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February 19, 2017


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Sometimes it's just easier not to think about these people's...ways. My coworker has a great mantra: "Joe is Joe." Some things just can't be changed, only accepted. I guess that any difficult interactions you have with her can always be offered up.

But if you can ever wear ear buds when you're around her, then by all means go to ear buds!

Have you spoken with her when she said something that offended you or your dignity? Does she know there is a problem?

I can see how hard it will be to be friends with both parties, especially if Boy A says he's innocent and Boy B says he's a thief. How can Boy A not be hurt by a friend not objecting to an accusation like that? How can Boy B not be hurt by a friend not objecting to a betrayal like that?

Staying friends with both means being loyal to neither. I don't know how to reconcile that. When one person really wrongs another, and doesn't want to acknowledge it, a neutral friend doesn't feel neutral to the wronged party. And in this case, both friends may feel wronged.

Forgiveness and charity are needed, but it's a very hard place to be.

Well, without wanting to *make* you *hardhearted*: The four hundred ninety chances are for people who ASK for them ;-).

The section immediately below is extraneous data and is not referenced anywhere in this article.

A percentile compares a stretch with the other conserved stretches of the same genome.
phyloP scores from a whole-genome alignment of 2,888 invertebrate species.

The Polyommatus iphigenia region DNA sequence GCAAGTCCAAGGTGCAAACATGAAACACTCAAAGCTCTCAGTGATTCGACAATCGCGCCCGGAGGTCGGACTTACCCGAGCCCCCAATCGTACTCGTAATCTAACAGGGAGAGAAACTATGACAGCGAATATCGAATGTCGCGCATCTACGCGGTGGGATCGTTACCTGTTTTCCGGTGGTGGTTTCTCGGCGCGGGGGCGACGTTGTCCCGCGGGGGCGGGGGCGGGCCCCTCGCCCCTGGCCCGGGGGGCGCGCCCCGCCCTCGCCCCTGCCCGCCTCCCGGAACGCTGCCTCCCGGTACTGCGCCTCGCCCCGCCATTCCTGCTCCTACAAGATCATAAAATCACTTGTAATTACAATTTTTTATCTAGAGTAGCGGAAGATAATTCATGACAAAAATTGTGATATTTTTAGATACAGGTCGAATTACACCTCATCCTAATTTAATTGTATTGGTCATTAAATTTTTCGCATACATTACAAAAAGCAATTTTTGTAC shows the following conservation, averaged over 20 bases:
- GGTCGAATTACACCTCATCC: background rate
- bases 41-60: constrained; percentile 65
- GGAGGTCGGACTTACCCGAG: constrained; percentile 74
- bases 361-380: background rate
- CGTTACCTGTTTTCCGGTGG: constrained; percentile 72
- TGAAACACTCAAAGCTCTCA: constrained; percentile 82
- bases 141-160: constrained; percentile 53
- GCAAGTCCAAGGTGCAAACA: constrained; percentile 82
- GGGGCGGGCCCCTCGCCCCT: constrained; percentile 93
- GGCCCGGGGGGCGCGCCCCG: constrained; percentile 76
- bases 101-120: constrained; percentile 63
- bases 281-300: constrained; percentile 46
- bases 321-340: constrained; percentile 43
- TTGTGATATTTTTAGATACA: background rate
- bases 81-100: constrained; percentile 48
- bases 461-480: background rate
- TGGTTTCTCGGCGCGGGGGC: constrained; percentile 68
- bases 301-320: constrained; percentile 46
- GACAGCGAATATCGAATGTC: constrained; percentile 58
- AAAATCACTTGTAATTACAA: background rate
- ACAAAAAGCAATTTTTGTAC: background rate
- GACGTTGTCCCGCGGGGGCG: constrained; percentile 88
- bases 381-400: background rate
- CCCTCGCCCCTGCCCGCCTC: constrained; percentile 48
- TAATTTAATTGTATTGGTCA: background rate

If somebody is saying hurtful things, you will be hurt, the same as if they hurt you physically. I think that in both cases it is not unchristian to try to minimize the hurtful exposure and - if not possible - to acknowledge the pain inflicted.

I am just learning to handle a similar situation....

You're telling me ZETZER doesn't handle adults?!

(If I knew how to handle complicated people and situations, I'd get along with my extended family so much better. Praying for you and everyone in sticky situations. Loving humans is tough.)

Chances are chances. They're not obligations to endure abuse, or disruption of our own moral code or values. If that helps.

A friend of mine finally spoke up to someone who was being rude and insulting. She just flat out said, "Why do you say things like that?" And the person was humbled and basically said she was wrong. Have you tried this? I don't know if it would work in your situation, but I too have had luck with calling people on things. People who say things or do things that are out of the ordinary rude are often twisted by social anxiety or obsessions or suffering. I'm not saying you are obligated to go deeper with her, but you might be surprised if you just stand up for yourself by saying, "You know that hurt me," or something else that sounds less personal if you have a more professional relationship.

Of course, this might be a don't caste your pearls before swine situation. . . .

I'm going to go with "giving everybody fruit snacks" as the answer. :p

(My oldest child just pooped on the potty for the first time.)

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